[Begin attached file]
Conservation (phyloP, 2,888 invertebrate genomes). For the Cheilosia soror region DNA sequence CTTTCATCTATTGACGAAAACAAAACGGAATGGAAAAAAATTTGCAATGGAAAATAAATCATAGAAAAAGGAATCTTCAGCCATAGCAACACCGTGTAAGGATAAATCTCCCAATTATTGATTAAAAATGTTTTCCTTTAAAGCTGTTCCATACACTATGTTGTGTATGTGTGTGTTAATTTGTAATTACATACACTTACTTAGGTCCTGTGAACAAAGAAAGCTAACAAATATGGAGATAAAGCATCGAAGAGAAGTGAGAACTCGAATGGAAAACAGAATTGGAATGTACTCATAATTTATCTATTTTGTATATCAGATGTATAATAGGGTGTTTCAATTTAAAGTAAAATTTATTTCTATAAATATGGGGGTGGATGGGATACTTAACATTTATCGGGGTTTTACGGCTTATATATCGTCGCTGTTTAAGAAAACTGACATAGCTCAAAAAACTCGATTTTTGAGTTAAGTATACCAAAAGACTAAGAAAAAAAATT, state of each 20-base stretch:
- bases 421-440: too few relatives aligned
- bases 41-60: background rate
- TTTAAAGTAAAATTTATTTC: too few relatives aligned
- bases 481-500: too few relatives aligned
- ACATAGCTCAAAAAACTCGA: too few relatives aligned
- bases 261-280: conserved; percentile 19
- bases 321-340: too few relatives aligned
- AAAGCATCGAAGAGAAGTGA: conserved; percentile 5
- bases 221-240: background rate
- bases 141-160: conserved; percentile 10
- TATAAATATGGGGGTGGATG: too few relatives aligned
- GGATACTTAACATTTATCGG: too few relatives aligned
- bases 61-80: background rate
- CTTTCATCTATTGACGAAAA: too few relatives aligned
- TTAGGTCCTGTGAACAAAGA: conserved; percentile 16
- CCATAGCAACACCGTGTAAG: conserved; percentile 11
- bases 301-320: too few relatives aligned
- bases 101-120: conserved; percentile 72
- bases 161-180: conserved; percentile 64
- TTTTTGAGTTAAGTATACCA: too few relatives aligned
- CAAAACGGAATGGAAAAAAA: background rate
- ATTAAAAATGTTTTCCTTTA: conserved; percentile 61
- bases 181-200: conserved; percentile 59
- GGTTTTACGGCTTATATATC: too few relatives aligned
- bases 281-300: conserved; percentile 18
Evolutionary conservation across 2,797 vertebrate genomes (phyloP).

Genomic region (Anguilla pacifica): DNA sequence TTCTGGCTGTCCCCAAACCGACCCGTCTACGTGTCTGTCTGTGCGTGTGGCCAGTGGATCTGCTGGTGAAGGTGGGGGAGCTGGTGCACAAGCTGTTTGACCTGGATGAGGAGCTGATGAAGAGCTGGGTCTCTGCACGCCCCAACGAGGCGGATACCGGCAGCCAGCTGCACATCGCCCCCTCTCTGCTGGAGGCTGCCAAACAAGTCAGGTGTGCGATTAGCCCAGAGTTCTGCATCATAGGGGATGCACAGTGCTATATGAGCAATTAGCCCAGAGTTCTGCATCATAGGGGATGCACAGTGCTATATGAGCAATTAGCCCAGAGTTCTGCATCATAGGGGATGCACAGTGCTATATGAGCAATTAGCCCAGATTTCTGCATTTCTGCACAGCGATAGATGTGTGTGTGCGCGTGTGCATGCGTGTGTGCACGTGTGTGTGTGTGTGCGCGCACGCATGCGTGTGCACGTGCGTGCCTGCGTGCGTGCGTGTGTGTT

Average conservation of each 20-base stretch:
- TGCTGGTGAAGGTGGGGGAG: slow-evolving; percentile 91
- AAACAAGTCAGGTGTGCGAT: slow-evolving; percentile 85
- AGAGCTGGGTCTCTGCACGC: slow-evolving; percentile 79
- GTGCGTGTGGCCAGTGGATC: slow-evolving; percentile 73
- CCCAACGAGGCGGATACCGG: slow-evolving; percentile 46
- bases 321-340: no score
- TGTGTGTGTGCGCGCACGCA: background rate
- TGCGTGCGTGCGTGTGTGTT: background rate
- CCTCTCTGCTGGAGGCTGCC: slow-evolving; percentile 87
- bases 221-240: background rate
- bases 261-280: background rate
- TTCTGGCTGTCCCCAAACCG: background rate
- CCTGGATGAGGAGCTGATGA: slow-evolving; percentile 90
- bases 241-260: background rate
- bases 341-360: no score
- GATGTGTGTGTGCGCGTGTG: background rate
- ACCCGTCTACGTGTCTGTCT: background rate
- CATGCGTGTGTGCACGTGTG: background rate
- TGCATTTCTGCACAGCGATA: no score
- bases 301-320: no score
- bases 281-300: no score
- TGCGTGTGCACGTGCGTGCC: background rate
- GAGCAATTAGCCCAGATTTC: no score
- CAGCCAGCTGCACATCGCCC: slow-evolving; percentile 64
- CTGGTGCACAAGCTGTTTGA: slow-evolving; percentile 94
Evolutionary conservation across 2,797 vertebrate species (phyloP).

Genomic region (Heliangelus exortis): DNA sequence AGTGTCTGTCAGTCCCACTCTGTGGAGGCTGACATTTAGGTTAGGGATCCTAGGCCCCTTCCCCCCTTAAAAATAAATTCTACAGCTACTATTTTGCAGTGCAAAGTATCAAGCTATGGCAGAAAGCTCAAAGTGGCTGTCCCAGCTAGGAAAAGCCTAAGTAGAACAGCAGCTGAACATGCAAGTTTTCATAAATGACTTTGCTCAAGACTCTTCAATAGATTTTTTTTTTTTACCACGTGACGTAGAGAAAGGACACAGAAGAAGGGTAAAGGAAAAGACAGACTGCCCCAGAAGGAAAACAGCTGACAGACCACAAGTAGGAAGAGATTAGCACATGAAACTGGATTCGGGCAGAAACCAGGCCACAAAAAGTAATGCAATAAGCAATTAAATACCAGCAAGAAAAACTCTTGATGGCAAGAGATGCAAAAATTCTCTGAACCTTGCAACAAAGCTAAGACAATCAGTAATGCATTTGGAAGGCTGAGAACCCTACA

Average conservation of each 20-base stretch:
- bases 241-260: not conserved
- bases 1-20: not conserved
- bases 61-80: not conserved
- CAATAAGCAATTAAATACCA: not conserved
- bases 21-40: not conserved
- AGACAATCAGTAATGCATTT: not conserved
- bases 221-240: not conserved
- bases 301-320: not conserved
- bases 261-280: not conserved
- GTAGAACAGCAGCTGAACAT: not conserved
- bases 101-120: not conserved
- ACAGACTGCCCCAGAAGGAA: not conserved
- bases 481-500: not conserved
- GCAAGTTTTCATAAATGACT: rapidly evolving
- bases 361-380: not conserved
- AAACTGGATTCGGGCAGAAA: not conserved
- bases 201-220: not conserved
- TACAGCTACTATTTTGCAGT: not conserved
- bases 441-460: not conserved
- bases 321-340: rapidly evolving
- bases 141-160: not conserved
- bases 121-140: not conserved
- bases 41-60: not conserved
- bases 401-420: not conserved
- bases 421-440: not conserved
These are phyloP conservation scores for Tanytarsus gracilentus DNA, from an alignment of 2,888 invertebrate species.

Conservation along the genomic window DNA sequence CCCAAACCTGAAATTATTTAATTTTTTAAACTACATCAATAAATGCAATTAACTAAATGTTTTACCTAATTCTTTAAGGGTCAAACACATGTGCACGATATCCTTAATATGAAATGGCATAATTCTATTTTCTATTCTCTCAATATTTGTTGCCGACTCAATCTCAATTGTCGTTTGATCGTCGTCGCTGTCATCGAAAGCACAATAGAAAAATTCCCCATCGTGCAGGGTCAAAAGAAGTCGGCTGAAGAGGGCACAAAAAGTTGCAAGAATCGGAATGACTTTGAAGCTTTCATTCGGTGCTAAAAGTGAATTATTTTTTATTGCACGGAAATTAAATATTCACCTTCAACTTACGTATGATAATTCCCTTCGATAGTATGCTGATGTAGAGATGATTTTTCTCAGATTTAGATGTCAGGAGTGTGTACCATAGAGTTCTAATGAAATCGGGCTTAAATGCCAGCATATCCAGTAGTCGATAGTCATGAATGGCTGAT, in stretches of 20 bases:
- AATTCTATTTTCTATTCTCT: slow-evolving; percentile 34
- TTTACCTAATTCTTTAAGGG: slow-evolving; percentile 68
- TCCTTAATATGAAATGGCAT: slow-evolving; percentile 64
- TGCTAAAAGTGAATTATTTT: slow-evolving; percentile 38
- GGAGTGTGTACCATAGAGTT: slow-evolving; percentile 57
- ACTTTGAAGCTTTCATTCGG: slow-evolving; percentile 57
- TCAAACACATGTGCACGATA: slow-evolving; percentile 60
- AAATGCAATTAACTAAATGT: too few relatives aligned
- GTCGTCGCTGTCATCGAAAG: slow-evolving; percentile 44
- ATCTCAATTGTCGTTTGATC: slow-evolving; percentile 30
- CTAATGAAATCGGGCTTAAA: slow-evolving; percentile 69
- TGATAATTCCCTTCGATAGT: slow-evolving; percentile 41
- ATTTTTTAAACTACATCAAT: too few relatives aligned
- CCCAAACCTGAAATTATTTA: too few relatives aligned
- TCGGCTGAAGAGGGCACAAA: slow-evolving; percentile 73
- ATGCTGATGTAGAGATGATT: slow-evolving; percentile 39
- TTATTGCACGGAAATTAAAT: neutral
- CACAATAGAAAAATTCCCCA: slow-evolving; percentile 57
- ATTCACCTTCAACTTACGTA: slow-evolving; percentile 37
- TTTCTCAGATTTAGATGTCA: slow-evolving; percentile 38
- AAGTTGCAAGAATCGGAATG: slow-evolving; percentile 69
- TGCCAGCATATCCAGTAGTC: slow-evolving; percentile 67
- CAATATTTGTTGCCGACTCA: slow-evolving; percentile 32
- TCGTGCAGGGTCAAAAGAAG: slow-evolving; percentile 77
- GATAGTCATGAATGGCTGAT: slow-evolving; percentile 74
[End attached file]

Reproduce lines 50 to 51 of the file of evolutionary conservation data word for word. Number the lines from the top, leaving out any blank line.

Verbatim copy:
- bases 281-300: no score
- TGCGTGTGCACGTGCGTGCC: background rate